clock menu more-arrow no yes
anya taylor-joy in Emma. Photo: Focus Features

Filed under:

The newest Emma is the meanest Emma, which makes her the best Emma

Handsome, clever, rich

“I am going to take a heroine whom no one but myself will much like,” Jane Austen once said of her funniest heroine. Two hundred years, and over two dozen adaptations and retellings later, Emma’s “unlikability” is what makes her such a resilient, compelling character.

Emma, published in 1815, tells the tale of Emma Woodhouse, a bored, wealthy young lady in a small English town who takes a poor orphan named Harriet under her wing as her new bestie in order to secure her a wealthy husband. It’s a novel that’s had multiple adaptations, from Douglas McGrath’s Gwyneth Paltrow-led, pastel-toned 1996 version to Clueless, the modern-day reimagining set in Beverly Hills, and the webseries Emma Approved, which imagines Emma as a savvy lifestyle guru. Each of these adaptations turns Emma into a lovable, albeit misguided, busybody. Sure, she might do some annoying things, but she didn’t mean it!

In this year’s Emma., director Autumn de Wilde pushes the matchmaker from a heroine with some unlikable qualities into a full antihero. Though Emma is capable of true goodness — she patiently cares for her hypochondriac father — many of her outward niceties feel like obligations to her high status in the community. But physical tells fully realize a character who’s aware of when she’s mean, unlike so many of her adapted incarnations. De Wilde was drawn to the quality, and wanted to explore it on screen.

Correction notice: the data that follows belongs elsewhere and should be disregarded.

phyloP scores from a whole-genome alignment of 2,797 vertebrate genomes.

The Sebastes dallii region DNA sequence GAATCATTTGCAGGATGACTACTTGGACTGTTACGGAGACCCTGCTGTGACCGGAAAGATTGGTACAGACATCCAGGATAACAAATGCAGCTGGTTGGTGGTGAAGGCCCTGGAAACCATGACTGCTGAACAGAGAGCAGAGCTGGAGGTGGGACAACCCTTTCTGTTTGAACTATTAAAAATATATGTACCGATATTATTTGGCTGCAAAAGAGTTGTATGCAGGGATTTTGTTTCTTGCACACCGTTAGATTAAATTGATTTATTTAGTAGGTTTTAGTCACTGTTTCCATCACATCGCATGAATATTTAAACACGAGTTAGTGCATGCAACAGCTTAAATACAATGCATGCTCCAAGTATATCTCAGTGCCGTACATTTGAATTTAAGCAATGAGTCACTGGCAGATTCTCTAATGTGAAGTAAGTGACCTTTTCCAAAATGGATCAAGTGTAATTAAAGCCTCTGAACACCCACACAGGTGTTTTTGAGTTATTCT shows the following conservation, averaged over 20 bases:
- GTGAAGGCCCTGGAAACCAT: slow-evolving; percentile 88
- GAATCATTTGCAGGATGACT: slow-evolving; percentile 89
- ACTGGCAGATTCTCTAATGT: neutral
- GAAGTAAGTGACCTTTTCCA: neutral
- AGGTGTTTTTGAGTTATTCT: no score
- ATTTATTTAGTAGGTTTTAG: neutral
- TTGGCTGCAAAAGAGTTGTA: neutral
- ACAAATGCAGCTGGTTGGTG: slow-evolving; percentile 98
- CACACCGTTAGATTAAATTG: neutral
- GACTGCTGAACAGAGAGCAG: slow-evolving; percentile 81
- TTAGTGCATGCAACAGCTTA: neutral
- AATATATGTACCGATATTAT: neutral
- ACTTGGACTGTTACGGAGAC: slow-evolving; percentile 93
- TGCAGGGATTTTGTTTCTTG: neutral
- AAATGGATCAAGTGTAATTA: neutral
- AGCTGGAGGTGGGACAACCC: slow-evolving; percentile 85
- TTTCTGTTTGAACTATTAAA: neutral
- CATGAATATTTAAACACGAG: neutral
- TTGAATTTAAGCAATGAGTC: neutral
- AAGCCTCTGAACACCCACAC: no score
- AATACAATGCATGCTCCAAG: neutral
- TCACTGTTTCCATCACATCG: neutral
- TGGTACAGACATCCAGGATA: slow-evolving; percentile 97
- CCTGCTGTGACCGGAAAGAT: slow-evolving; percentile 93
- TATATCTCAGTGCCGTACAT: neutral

anya taylor-joy as emma, looking up at a statue Photo: Focus Features

“It’s sometimes fun to see someone behaving badly and sometimes eye-opening to maybe that small part of you that might have wanted to [be like that]. You’re relieved that you aren’t as unlikable as that person in that moment,” de Wilde told Polygon in a phone interview. “I think that antiheroes are really important for us to see in men and women. I think we learn a lot about the side of us that is always possible, which is the possibility of selfishness, the possibility of betrayal.”

There is a specific pettiness in the new version of Emma, a snobbishness that her other on-screen counterparts lacked. When Cher in Clueless ends a speech about the refugee crisis with “It does not say RSVP on the Statue of Liberty!” or mispronounces “Haitian,” we roll our eyes at her, well, cluelessness, but her good intentions are still lovable. Two scenes lifted right from Emma the book, which play out in different ways in the 1996 movie and the 2020 version, also illustrate the divide between how Austen’s young woman can be characterized.

In the 1996 movie, Gwyneth Paltrow’s Emma listens to Harriet describe a prospective beau, the farmer Mr. Martin, and questions his worthiness. Director Douglas McGrath doesn’t linger too much on Emma’s reaction, face, or tone as she and Harriet amble through a garden. Instead, the film immediately cuts to Harriet spotting Mr. Martin. Emma sighs and smiles fondly: Her new friend can do better than this.